As I noted earlier, I recently was interviewed by SB Nation’s Clemson Tigers weblog, Shakin’ the Southland. When asked about the possibility of a neutral site meeting between the Classic City Canines and the Fort Hill Felines in the Georgia Dome, I had this to say:
Georgia’s new athletic director, who strongly supports keeping the World’s Largest Outdoor Cocktail Party in Jacksonville and who arranged next year’s season-opener against Boise State in Atlanta, clearly has no reservations about scheduling games at neutral sites if the money is right. An Atlanta matchup between the programs from the Classic City and Fort Hill would be a natural, as long as the Clemson faithful won’t balk at the idea of playing the Bulldogs in a building called the Georgia Dome . . . and, hey, the Red and Black were willing to play a lot of games against Florida in Jacksonville at a stadium called the Gator Bowl. . . .
By canceling long road trips to face Louisville and Oregon, [Greg] McGarity has made it easier for the Bulldogs to stay close to home, which, in turn, makes it easier to renew nearby rivalries . . . and there is none nearer or bigger than Georgia’s rivalry with Clemson.
Shortly after that interview was published, I received a Facebook message from Mike Floyd. In 1991, while he was serving as a sportswriter for The Red and Black, Mike published a column in the Georgia student newspaper on the Tuesday prior to that year’s Georgia-Clemson clash. He asked, "What does Clemson have?" Finding the Country Gentlemen lacking in national tradition, Mike noted:
Take a look at the top 20 bowl teams of all time. No Clemson. Gaze at a list of the 40 winningest programs in the history of college football. Still no Clemson. How about a list of the 30 best teams in regards to winning percentage? Gee, there must be a mistake, because Clemson can't be found there either.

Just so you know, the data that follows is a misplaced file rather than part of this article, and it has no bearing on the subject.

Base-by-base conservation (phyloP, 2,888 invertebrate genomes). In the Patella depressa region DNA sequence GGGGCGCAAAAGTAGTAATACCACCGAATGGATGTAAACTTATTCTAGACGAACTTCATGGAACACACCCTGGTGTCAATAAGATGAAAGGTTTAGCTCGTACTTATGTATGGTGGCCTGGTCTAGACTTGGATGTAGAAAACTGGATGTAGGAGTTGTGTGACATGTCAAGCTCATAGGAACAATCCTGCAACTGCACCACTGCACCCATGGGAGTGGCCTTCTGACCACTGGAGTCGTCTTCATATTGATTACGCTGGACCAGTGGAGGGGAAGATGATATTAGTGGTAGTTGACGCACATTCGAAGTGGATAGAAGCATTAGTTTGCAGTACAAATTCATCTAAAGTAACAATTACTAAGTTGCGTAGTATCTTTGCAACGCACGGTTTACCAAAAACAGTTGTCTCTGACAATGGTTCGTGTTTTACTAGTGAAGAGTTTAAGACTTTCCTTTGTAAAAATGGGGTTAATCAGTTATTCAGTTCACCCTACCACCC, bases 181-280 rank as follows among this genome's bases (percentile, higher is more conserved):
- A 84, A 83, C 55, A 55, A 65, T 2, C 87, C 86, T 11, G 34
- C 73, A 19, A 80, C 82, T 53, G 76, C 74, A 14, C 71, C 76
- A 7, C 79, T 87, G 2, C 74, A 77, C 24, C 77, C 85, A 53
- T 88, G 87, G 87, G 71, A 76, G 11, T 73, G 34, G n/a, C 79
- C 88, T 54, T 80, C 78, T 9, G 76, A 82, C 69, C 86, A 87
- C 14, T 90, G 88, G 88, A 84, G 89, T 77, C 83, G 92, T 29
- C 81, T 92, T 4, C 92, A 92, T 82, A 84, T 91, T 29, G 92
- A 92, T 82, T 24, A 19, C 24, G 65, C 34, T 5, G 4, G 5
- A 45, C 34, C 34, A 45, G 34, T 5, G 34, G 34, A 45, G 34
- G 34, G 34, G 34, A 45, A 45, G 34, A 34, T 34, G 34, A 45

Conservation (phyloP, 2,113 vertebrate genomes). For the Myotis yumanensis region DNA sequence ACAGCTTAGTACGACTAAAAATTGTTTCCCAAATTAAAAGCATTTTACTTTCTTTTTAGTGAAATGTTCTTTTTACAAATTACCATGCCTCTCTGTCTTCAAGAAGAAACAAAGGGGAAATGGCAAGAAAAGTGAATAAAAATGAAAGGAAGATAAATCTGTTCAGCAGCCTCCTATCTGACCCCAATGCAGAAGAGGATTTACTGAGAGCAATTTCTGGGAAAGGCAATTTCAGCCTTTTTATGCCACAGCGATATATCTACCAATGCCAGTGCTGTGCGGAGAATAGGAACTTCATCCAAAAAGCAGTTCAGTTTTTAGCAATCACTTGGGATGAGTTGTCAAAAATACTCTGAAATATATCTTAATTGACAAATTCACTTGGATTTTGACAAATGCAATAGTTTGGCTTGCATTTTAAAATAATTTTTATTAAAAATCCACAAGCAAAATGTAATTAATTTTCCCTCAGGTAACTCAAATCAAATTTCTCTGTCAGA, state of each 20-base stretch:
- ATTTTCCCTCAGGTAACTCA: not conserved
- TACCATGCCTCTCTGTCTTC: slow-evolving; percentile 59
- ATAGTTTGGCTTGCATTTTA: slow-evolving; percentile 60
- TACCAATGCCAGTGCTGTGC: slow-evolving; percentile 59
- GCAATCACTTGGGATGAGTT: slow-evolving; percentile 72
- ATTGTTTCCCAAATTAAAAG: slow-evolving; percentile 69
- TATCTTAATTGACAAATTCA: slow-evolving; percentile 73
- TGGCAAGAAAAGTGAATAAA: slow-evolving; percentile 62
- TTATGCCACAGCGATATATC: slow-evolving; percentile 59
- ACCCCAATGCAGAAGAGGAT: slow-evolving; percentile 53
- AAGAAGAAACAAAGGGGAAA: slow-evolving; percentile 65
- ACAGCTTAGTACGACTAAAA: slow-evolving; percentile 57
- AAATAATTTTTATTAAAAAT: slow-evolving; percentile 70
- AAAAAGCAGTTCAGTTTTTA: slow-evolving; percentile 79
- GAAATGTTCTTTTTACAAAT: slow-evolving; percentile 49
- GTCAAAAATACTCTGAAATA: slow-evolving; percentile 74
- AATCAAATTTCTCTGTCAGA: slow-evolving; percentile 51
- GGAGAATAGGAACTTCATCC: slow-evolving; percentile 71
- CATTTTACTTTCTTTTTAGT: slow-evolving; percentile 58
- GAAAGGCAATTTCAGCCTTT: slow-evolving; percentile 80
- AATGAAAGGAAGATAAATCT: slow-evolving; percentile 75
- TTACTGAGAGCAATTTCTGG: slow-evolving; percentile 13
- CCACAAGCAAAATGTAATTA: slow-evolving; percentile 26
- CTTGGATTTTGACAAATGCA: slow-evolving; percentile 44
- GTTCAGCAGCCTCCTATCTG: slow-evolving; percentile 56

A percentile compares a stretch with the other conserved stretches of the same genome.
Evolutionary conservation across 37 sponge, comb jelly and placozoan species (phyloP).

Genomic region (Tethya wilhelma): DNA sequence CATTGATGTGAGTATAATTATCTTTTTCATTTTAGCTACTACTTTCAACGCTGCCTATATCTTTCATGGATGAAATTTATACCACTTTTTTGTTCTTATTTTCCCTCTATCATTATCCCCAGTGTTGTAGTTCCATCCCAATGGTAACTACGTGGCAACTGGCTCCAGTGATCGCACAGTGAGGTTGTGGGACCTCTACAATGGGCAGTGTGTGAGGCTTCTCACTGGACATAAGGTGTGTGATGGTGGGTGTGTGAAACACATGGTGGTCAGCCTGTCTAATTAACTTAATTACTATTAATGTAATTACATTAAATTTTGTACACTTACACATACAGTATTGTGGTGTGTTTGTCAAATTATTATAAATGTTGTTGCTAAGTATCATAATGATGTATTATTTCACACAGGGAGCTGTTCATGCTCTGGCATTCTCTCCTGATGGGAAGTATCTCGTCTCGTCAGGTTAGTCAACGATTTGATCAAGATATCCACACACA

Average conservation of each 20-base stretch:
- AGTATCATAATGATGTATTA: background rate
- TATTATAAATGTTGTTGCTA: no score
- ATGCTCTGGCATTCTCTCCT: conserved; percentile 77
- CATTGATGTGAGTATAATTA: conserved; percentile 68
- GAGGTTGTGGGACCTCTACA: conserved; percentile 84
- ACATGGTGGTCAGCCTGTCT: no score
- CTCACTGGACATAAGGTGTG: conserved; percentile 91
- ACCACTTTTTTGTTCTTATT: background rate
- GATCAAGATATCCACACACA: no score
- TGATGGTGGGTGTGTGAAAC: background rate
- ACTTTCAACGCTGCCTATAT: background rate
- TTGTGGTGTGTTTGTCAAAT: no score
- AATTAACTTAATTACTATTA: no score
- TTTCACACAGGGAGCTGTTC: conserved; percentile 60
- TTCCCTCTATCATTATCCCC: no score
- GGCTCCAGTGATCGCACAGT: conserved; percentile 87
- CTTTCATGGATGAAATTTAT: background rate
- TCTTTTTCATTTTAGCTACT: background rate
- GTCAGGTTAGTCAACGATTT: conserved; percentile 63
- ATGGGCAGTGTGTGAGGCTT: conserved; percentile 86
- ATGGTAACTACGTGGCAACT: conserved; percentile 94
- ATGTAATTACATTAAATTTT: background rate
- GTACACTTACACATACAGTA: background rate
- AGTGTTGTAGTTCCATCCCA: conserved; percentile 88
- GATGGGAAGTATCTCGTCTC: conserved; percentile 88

Although Mike’s column was scheduled to appear in the following Friday's weekly edition of the Clemson student newspaper, The Tiger, as part of a pregame exchange of unpleasantries, his critique got a head start on making the rounds in the Palmetto State when numerous radio stations in the Greenville and Spartanburg areas read his words on the air. Members of the Orange and Purple faithful called in to local drive-time radio shows to voice their displeasure with Mike’s sentiments; the more extreme elements of the Clemson fan base made threatening telephone calls to Mike’s father, John Floyd, a Spartanburg resident who was warned by one caller to "watch his house tonight."
In short, Mike knows from personal experience that Tony Barnhart was right when he called the Georgia-Clemson rivalry "even more intense" than war. Mike told me he was "more optimistic" regarding the prospects for renewing the border war than he had been in years. "At the very least," he wrote, "I'd like to see us play them home-and-home twice every six years. That seems very realistic to me. And a Georgia Dome game seems a no-brainer at some point, does it not?"
Indeed it does, and I would go one step farther in saying it seems like that point ought to be 2015. The Georgia Bulldogs are scheduled to visit Death Valley in 2013 and to host the Jungaleers in 2014. Presently, the only non-conference game on the Red and Black’s 2015 slate is the season-ender against the Georgia Tech Yellow Jackets at Grant Field.
Clemson opened the 2008 season in the Georgia Dome. The Bulldogs will open the 2011 season at the Georgia Dome. While the teams are set for the 2014 Chick-fil-A Kickoff Classic, the contestants for the 2015 game remain in doubt. Prior to the arrangement of Georgia’s forthcoming date with the Boise St. Broncos, the Atlanta Journal-Constitution reported that organizers of the Atlanta event were "in discussions with Georgia Tech for 2011, ‘14 or ‘15. They also are in discussions with Georgia."